Sunday, December 20, 2009

Stupid Thing of the Week

At work the other night, one of the coworkers wanted a copy of BENCHWARMERS (of all movies), but another coworker grabbed it off the shelf. She shouted, "He stole it from me!"

I said, "What, what did they steal from you, Gollum?"

To which she said, "Gollum? You're creepy."

Well, I guess you had to have been there, but I thought her comment was pretty funny. Until she complains to the manager and I get terminated for it, I choose to look back and laugh.

Tuesday, December 15, 2009

Underneath "Under the Dome"

So, for the last little while, I've been reading Stephen King's newest book "Under the Dome." From almost the first page, I was shocked by how good it was, by how fast it moved, and by how captivating and direct it was (as opposed to the meandering narratives he's fabricated these last few years). Now, while I'm only halfway through it in writing this, I'm tempted to proclaim the new book not just good, but great.

And what strikes me most about the book is how much it feels like OLD Stephen King, the kind of book he wrote in the Seventies and early Eighties (like, the pre-"IT" days). The storytelling is just so solid and compelling, it serves as a reminder as to why he was the biggest novelist in the world for a number of years there.

While this delights me--and it does, believe me, after so many books like "Lisey's Story" and "From A Buick 8"--it also confuses me. How can his writing degenerate so badly, and then come back again? Back to the top of his game?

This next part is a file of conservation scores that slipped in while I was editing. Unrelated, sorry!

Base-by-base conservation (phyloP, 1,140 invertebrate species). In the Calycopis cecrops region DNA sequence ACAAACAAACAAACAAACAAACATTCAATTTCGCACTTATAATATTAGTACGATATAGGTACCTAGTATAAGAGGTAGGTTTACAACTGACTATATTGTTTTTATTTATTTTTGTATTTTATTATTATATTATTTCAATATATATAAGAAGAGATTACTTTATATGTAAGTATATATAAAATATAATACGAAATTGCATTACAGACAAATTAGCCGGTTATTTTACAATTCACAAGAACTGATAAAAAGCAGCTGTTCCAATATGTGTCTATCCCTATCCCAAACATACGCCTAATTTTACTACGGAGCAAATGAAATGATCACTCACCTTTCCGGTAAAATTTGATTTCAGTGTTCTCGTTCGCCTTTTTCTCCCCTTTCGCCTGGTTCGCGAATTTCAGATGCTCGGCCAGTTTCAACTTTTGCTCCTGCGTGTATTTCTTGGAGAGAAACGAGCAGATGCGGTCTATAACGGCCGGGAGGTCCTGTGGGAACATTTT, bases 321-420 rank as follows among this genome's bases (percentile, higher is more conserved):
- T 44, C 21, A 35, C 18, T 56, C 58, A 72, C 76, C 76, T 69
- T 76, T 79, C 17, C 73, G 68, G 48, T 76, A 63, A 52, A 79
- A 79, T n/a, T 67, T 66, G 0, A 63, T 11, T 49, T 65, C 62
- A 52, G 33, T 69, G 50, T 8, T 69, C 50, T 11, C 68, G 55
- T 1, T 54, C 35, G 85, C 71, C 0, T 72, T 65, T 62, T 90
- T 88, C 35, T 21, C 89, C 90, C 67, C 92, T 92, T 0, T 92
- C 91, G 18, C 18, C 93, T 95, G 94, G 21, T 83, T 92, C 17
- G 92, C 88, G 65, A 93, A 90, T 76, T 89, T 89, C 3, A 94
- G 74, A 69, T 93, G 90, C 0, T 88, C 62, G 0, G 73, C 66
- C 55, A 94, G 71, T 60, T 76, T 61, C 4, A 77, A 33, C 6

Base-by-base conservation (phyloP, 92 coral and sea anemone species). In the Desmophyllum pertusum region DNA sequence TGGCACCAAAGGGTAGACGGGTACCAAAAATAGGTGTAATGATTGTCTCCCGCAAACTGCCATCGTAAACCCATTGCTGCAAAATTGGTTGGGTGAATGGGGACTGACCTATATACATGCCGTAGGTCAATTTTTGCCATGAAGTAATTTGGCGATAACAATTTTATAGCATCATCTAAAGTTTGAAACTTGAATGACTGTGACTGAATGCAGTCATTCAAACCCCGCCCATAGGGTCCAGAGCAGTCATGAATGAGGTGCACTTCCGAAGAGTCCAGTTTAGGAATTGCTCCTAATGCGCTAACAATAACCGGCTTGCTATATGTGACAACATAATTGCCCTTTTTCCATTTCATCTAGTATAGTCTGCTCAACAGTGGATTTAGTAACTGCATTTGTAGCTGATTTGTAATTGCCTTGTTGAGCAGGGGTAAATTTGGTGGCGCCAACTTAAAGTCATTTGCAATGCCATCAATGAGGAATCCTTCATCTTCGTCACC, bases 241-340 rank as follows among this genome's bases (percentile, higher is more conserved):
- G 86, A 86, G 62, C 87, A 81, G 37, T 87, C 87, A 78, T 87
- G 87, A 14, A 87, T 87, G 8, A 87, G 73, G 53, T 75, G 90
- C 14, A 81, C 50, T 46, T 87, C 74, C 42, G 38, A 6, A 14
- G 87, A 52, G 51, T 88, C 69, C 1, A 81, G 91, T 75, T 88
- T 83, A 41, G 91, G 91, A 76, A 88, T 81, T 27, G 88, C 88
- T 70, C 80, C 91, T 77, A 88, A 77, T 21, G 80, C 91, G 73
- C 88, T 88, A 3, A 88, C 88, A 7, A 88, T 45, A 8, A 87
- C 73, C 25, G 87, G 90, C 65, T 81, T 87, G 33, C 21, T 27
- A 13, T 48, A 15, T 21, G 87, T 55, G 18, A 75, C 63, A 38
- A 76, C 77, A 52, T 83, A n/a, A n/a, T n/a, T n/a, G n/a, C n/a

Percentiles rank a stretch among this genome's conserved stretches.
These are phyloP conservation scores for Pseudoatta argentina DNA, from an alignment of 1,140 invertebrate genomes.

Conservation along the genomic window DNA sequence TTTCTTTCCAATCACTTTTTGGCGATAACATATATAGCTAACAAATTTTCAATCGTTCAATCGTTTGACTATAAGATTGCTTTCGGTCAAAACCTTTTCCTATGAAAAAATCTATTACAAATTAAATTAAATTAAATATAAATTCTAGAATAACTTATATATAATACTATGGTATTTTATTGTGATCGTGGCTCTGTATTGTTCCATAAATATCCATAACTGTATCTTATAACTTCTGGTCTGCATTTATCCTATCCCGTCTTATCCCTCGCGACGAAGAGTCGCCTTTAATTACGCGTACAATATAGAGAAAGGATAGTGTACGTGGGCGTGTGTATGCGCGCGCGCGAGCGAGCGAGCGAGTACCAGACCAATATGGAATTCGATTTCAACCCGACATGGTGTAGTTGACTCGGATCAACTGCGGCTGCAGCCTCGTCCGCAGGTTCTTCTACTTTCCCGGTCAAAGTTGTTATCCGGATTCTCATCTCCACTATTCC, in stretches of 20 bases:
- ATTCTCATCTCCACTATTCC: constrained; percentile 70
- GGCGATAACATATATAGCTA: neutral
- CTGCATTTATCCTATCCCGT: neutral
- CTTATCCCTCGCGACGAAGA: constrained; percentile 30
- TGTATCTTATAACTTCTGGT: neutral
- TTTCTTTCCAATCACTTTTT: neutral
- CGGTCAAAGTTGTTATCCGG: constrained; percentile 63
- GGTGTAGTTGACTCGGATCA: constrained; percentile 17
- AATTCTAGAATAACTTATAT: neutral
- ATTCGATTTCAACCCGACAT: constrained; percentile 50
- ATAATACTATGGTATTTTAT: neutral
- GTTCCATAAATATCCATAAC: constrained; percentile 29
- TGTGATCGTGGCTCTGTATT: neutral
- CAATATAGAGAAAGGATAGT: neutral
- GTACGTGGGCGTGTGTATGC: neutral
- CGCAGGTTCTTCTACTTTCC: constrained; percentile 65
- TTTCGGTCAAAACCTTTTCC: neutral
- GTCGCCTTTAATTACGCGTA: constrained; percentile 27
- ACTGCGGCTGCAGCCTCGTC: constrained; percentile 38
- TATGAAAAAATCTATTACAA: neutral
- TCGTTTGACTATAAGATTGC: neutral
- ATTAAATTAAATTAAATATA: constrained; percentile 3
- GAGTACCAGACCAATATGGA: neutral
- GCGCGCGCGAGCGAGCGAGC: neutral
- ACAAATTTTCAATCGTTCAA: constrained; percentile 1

I wrote this a while back, but was hesitant to post it, because of my recent experience with a book where I raved about how great it was, only to find myself disliking the seismic shift in tone it took later on.

Apparently, this was a book King started in the Seventies, only to abandon, pick up again a few years later, and abandon a second time. I figured that we'd hit a point where it would change style, and become the meandering, aimless yarn I've come to expect with the modern King.

But it didn't.* I was more satisfied with "Under the Dome" than I have been with a King book in a long, long time. And more amazingly, even though it's over a thousand pages long, I despaired when I neared the end, and could have handled a couple hundred more pages.

Thanks, Uncle Steve.

Rish "Flagg" Outfield

*True, there is a point where the feel of the book changes rather dramatically, and while I can see people complaining about that, it felt pretty built-to and organic to me.


My cousin sent me this cartoon today. It's only funny to me.